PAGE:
Make Your Own Antique Decor
Old things are beautiful. There's just something about an item that you know has been around for ages and has so much history behind it that's intriguing. That's one reason I love going into antique stores. I'm just one of those overly nostalgic people I guess. I'm always looking for cool things at antique stores to re-purpose or things I can use for decoration. Sometimes, though, you can take things you already have and give them that antique look yourself.
With these instructions you can take just about any paper you want and give it that beautiful, aged look.
- Coffee or tea
- Two cookie sheets
- Paper (it can be anything from an old book, something you printed off, sheet music, or just plain paper)
1. Make your coffee or tea, and then pour onto cookie sheet. Tea will make the paper come out lighter while coffee will make it darker.
2. Place the paper in the coffee, then carefully lift it out and place on dry cookie sheet.
3. Put in the oven at 200 degrees for about 6 minutes or until dry.
4. Once it's done, carefully take it off the cookie sheet. Be careful, it will be hot.
5. You can play around with the papers by dabbing coffee around the edges or in the middle of the page and rubbing around to add more streaks.
6. Something else you can do is take a lighter, and carefully burn the edges of the paper. Make sure you are very careful and have water near by.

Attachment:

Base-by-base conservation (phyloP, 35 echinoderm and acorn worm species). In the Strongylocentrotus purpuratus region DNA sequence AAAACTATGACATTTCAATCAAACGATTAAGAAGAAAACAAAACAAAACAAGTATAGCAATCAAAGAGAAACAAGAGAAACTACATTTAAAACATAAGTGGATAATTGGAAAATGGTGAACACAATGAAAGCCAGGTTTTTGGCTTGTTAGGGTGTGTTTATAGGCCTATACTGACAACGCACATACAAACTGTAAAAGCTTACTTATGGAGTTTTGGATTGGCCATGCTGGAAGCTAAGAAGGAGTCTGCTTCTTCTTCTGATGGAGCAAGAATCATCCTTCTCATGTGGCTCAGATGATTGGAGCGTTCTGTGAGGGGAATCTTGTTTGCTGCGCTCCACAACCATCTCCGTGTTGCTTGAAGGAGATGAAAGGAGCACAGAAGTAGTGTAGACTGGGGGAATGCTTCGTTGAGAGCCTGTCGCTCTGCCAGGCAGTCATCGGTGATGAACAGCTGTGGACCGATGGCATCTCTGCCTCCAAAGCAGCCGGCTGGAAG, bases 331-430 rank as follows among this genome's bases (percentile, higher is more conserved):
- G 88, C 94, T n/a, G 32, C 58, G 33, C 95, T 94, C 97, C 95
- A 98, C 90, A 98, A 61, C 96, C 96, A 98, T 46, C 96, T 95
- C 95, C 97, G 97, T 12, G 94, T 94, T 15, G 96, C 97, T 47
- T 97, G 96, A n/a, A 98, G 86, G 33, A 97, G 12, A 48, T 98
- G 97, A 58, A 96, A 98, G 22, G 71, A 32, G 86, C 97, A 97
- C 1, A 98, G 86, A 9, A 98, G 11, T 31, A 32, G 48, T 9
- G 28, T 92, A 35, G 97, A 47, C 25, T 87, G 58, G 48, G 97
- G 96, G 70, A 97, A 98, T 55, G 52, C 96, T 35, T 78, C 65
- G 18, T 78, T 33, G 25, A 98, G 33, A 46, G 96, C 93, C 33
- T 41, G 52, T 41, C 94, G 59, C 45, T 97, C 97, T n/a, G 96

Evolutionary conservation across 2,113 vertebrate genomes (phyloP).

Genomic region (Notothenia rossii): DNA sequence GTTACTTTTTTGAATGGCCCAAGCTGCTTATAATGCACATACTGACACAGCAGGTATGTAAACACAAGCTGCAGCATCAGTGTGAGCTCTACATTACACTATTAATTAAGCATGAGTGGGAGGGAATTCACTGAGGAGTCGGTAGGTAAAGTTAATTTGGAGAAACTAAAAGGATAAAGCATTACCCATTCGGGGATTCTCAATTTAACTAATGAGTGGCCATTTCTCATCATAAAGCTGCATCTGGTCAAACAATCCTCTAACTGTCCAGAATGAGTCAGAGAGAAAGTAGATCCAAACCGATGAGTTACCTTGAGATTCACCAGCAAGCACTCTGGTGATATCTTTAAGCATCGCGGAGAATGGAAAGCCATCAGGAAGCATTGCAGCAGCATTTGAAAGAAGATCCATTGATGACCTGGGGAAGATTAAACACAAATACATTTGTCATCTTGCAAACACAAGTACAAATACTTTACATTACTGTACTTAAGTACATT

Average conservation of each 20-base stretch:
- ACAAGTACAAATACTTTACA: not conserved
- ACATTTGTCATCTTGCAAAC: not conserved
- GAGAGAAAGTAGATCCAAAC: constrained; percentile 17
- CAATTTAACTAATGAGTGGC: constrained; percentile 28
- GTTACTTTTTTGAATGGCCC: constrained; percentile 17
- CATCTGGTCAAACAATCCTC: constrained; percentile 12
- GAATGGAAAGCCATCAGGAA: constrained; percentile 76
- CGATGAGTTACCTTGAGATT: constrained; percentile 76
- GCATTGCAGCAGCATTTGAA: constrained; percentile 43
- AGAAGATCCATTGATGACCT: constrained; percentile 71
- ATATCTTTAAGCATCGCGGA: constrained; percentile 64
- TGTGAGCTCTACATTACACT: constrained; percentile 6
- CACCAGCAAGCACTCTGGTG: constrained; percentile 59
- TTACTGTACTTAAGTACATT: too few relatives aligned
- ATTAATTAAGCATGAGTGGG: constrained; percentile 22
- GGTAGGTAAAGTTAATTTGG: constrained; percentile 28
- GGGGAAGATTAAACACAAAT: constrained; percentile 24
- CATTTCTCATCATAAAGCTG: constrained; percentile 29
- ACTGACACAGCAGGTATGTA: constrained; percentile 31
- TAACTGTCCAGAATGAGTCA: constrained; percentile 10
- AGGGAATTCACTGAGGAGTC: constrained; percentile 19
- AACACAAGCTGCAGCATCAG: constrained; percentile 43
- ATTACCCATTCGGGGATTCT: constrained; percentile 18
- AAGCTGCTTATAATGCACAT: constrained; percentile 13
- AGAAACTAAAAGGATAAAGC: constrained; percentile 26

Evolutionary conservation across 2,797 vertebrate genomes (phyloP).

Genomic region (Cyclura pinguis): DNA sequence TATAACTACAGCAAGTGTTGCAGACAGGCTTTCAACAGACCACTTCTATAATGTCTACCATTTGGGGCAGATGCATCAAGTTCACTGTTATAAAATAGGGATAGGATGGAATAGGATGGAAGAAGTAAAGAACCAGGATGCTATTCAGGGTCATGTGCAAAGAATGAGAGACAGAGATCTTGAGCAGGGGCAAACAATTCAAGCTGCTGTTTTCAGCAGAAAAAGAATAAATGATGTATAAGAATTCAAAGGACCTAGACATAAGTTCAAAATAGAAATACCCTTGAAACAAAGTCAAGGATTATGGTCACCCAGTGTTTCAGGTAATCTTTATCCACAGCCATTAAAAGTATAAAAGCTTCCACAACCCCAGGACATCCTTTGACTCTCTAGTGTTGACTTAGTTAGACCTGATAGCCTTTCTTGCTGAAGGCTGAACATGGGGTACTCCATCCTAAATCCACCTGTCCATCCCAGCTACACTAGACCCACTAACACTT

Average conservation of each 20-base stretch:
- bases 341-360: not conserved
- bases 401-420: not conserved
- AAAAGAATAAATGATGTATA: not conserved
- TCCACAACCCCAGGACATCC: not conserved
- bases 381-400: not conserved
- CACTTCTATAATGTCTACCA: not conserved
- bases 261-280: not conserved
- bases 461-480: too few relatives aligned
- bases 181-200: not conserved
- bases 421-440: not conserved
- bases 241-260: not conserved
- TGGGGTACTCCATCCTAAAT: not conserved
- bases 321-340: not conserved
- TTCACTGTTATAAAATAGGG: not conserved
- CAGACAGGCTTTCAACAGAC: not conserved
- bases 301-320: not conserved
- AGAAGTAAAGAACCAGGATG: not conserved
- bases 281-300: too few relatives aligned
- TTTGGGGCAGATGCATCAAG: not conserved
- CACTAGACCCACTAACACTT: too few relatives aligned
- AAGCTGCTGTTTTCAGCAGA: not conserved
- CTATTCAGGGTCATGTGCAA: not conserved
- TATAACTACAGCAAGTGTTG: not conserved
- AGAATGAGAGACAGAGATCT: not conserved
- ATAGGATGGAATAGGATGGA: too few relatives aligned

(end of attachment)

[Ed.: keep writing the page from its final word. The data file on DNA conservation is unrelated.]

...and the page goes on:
Wood Block Photos:
Pictures on wood have this really cool aged look and go well with just about any décor. They're also pretty easy to make and could be used for unique gifts.
- Untreated wood block
- Gel Medium (at any craft store in the acrylic paint section)
- Photos from a laser printer (not a jet ink printer, use regular paper)
- Rag or sponge
- Mod podge for a finishing varnish
1. Print off your pictures. Make sure to mirror them on your computer before printing. If you don't have a laser printer, take them to a Staples to be printed.
2. Cut down your photo so it is a little smaller than the board.
3. Apply the gel medium to the board. It doesn't have to be thick, but make sure it is evenly applied over the entire surface.
4. Place the photo face down onto the wood. Carefully smooth out the paper to get rid of bubbles or wrinkles.
5. Let it sit for at least 8 hours.
6. Take a wet sponge or rag and start to rub away the paper. This will take time. Don't be too rough.
7. Let it dry, then wipe off any remaining paper residue. This may take a few times.
8. You can rub away at the edges if you want to give it a faded look.
9. Once it's clean, apply a coat of mod podge, and that's it.
This is great if you are painting something and want to give it that aged, weathered look. This could be used on just about any type of wood surface.
- Elmer's glue
- Acrylic paint (you'll need a color for your bottom coat and a color for the top coat)
- Paint brush
1. Put down your bottom coat on what you are painting. Black works well, but it's up to you. Let bottom coat dry.
2. Brush Elmer's glue evenly over the bottom coat. The thicker you put it on, the bigger the cracks will come out.